There’s no shortage of ideas to fix the hazardous traffic situation at the corner of 45th Street and 10th Avenue, community members say. But the Hess gas station—whose very configuration is at the heart of the problem—is delaying the process, according to critics.
The station, which P.S. 51 students pass on their way to and from school, has no demarcation between the parking lot and the adjoining sidewalk and no signs showing entrances or exits to the station.
Consequently, vehicles enter the station from the wrong side on 10th Avenue and use both the walkway and the curb-cut to access the pumps.
School administrators, Community Board 4, the New York City Department of Transportation, and the New York Police Department have put forth a number of proposals to address the problem.
“Hess,” said Barry Johnson, head of the school’s PTA, “is dragging its feet.” In the past couple of months, Johnson has written several e-mails to the Hess retail manager, Andy Lautenbacher, discussing the situation.
Reacting to what he felt was a lukewarm response from the oil company, Johnson wrote in a November 27 e-mail to Lautenbacher, “I look forward to hearing no later than Friday, November 30, the ideas Hess will execute to improve the safety conditions around the Hess station.”
Not having received a reply to that, on Decemeber 7, he sent a follow-up e-mail asking Lautenbacher of any progress. Johnson wrote, “Just to review, last week, you’d said you’d have something on Friday. It didn’t happen.”
Lautenbacher replied back a few days later: “Here’s the situation. I’ve come up with a plan for some improvements that I believe, will help the conditions at the site. It’s been approved by senior management and I’ve forwarded it to operations for their input. I believe it’ll be O.K. However, I won’t release it till I hear from them.”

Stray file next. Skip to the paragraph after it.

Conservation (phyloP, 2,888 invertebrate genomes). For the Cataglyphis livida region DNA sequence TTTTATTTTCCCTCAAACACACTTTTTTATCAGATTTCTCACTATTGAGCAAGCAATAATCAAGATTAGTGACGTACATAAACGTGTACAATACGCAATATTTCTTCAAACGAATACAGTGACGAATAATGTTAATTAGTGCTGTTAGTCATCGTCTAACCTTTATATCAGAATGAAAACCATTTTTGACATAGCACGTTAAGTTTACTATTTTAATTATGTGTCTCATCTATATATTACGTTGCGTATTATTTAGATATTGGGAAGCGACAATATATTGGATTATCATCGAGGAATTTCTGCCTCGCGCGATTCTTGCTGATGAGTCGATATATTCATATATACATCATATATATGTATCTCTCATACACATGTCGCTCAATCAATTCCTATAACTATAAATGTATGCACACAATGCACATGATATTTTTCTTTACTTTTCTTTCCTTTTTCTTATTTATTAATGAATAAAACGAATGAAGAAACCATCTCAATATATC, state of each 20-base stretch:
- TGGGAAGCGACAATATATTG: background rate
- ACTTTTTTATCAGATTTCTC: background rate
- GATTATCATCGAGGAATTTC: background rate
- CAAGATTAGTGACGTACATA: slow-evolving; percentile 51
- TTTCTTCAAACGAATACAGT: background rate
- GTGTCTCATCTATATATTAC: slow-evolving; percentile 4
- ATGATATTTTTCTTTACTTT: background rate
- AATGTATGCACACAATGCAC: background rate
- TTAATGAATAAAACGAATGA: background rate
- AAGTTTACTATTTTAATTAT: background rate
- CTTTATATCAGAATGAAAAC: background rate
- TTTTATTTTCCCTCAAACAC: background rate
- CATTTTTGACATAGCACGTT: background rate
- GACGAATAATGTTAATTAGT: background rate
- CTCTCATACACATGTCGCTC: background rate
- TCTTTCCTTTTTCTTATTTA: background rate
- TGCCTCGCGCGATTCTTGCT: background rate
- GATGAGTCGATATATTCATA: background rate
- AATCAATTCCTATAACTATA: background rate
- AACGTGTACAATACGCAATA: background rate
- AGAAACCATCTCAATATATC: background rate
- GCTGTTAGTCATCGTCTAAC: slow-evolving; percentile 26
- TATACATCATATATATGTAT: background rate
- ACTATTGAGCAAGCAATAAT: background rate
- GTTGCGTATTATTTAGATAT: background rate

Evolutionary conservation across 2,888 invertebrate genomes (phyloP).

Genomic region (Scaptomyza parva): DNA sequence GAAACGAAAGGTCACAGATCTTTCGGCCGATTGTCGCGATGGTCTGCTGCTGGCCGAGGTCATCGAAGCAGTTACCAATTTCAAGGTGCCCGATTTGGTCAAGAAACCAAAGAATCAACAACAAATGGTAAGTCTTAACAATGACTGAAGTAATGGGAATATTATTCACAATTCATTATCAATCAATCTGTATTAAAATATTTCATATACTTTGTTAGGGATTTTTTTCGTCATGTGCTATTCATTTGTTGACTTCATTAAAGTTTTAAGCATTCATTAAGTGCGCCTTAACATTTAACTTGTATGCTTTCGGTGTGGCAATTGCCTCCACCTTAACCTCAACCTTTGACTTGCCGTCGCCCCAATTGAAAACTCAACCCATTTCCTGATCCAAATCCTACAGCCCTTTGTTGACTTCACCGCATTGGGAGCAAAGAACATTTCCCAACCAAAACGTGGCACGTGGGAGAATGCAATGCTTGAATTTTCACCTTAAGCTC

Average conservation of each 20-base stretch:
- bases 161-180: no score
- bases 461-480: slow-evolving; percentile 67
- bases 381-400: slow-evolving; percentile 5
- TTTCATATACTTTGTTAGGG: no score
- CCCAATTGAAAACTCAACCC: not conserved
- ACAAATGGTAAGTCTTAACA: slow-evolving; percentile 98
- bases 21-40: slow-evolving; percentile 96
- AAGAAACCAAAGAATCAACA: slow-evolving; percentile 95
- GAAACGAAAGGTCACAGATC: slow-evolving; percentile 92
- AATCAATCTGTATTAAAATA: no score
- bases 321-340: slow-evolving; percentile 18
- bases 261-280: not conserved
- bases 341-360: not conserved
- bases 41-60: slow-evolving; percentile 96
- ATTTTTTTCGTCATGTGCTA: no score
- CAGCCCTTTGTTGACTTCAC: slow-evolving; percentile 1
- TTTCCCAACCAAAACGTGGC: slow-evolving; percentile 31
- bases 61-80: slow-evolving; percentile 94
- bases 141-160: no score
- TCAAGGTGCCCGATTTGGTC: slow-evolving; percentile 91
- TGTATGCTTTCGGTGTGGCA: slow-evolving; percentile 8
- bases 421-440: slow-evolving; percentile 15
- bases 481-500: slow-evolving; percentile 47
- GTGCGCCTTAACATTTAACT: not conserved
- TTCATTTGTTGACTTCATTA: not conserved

Johnson is still waiting to hear back from Hess, but Lorrie Hecker, Hess’s director of communications, responded with the following statement: “While our 10th Avenue Hess station has had an excellent safety record in more than 40 years of operation, we’ve taken seriously the concerns raised by the community.
That’s why we’ve been talking with parents and school officials at P.S. 51 as well as the community board to identify the best ways to address these concerns. This is a collaborative process and Hess is doing its part to find a reasonable solution that is in the best interests of all involved.”
Some of the suggestions for the gas station include creating a solid boundary between the sidewalk and the station’s periphery and directing vehicular flow with “Exit” and “Entrance” signs. Community Board 4 also wants two curb-cuts, 20 feet from the intersections, on each of the three entrances to the station.
Currently, a crossing guard helps students navigate the street in the morning and afternoon and barricades on 45th Street, between 10th and 11th avenues, serve as a deterrent against undisciplined drivers.
The school has also gathered more than 200 petitions from students, urging Hess’s chief executive officer, John Hess, to address this problem.